Intraoperative hypotension and change in estimated glomerular filtration rate after major abdominal surgery: A prospective observational study
A reduced renal blood flow because of intraoperative hypotension may contribute to acute kidney injury. Recently, two retrospective studies showed that intraoperative hypotension was associated with an increased risk of acute kidney injury after noncardiac surgery.1,2 Pre and postoperative serum creatinine values were not routinely measured, however, and this may have introduced bias. Also, the use of the estimated glomerular filtration (eGFR) rate may provide a more accurate assessment of renal function than serum creatinine.3 The aim of this study was to determine whether intraoperative hypotension is associated with a change in eGFR in patients undergoing abdominal surgery with routine perioperative creatinine measurements.
The local Medical Research Ethics Committee (trial number W15.032) approved this secondary analysis of the prospective observational Myocardial Injury and Complications after major abdominal surgery (MICOLON) study (ClinicalTrials.gov Identifier NCT02150486). In the MICOLON study, the association between high-sensitive cardiac troponin T levels and noncardiac complications after major abdominal surgery was investigated in patients at risk for coronary artery disease.4
Serum creatinine was routinely measured on the day of surgery and on the first, third and seventh postoperative day. eGFR was calculated using the Modification of Diet in Renal Disease 4 equation.3 Primary outcome was change in eGFR, defined as the difference between baseline eGFR and lowest postoperative eGFR, expressed as a percentage of baseline eGFR value. In the sensitivity analysis we used the change in creatinine as the outcome variable.
Intraoperative hypotension was expressed as the total duration below several absolute and relative mean arterial pressure (MAP) threshold values and the area under the curve, combining depth and duration, for several MAP threshold values. MAP was recorded every minute in case of invasive blood pressure (BP) monitoring, and every 1 to 3 min in case of noninvasive monitoring. When the MAP was not measured or in case of an artefact, the prior MAP was carried forward to the next MAP measurement.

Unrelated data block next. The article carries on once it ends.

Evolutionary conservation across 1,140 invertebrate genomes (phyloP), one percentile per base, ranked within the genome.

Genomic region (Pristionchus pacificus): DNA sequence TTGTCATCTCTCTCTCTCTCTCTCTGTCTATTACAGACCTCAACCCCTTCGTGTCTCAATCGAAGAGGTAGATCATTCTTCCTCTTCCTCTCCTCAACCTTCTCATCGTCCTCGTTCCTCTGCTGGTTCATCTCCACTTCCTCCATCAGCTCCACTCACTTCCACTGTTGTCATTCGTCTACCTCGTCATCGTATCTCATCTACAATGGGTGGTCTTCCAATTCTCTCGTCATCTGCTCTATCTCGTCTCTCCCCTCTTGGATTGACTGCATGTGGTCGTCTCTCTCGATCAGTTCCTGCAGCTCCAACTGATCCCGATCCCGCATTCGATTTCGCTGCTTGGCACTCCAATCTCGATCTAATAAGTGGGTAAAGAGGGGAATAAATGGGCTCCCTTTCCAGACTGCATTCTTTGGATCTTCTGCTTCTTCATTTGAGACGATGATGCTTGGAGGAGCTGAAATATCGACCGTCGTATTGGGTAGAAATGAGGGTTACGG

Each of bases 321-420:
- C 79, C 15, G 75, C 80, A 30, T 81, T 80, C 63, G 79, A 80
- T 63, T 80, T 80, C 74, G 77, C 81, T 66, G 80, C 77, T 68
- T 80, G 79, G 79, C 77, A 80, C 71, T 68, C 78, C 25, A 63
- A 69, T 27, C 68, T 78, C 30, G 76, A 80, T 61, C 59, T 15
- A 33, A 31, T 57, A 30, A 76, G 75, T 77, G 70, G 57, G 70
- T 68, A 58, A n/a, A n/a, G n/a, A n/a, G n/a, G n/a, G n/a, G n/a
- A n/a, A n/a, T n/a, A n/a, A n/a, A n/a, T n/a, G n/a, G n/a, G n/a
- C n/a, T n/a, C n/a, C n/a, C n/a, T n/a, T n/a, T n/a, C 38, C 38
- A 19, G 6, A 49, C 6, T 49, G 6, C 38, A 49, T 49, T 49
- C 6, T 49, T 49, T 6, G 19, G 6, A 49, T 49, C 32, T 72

Linear regression analysis was used to assess the relation of intraoperative hypotension with change in eGFR, before and after adjustment for potential confounders. Potential confounders for the association of intraoperative hypotension and change in eGFR were age, sex, renin–angiotensin–aldosterone system inhibitors, congestive heart failure, American Society of Anesthesiologists classification, type of surgery, duration of surgery and blood loss.2,5 Effect estimates are expressed as unstandardised coefficients (βs) with their accompanying 99% confidence interval (CI). As multiple thresholds are compared, we used a more stringent level of significance of P < 0.01 and hence present effective estimates with 99% CIs. For statistical analyses IBM SPSS, Chicago, IL version 22 was used.
In total, 202 patients were included in the analysis. Creatinine was available in all 202 patients at baseline, and in 99% (201/202), 96% (181/188) and 88% (106/121) of hospitalised patients on the first, third and seventh postoperative day, respectively. Invasive BP monitoring was performed in 120 patients (59%). In the univariable analysis, intraoperative hypotension, defined as a MAP below 75 mmHg, was associated with a change in eGFR (eGFR decreased with 0.05% for each minute spent below a MAP of 75 mmHg, 99% CI: −0.09 to −0.00, P = 0.009; Fig. 1a). A similar association was observed for intraoperative hypotension defined as a decrease in MAP of 20% (−0.05%, 99% CI: −0.10 to −0.01, P = 0.004) and 25% from baseline (−0.05%, 99% CI: −0.09 to −0.01, P = 0.004, Fig. 1b). The area under the curve for intraoperative hypotension thresholds was not associated with a change in eGFR (Fig. 1c). In the multivariable analysis, none of the intraoperative hypotension definitions were associated with change in eGFR (Fig. 1d, e and f). In the sensitivity analysis with a change in creatinine as the outcome variable, similar results were found.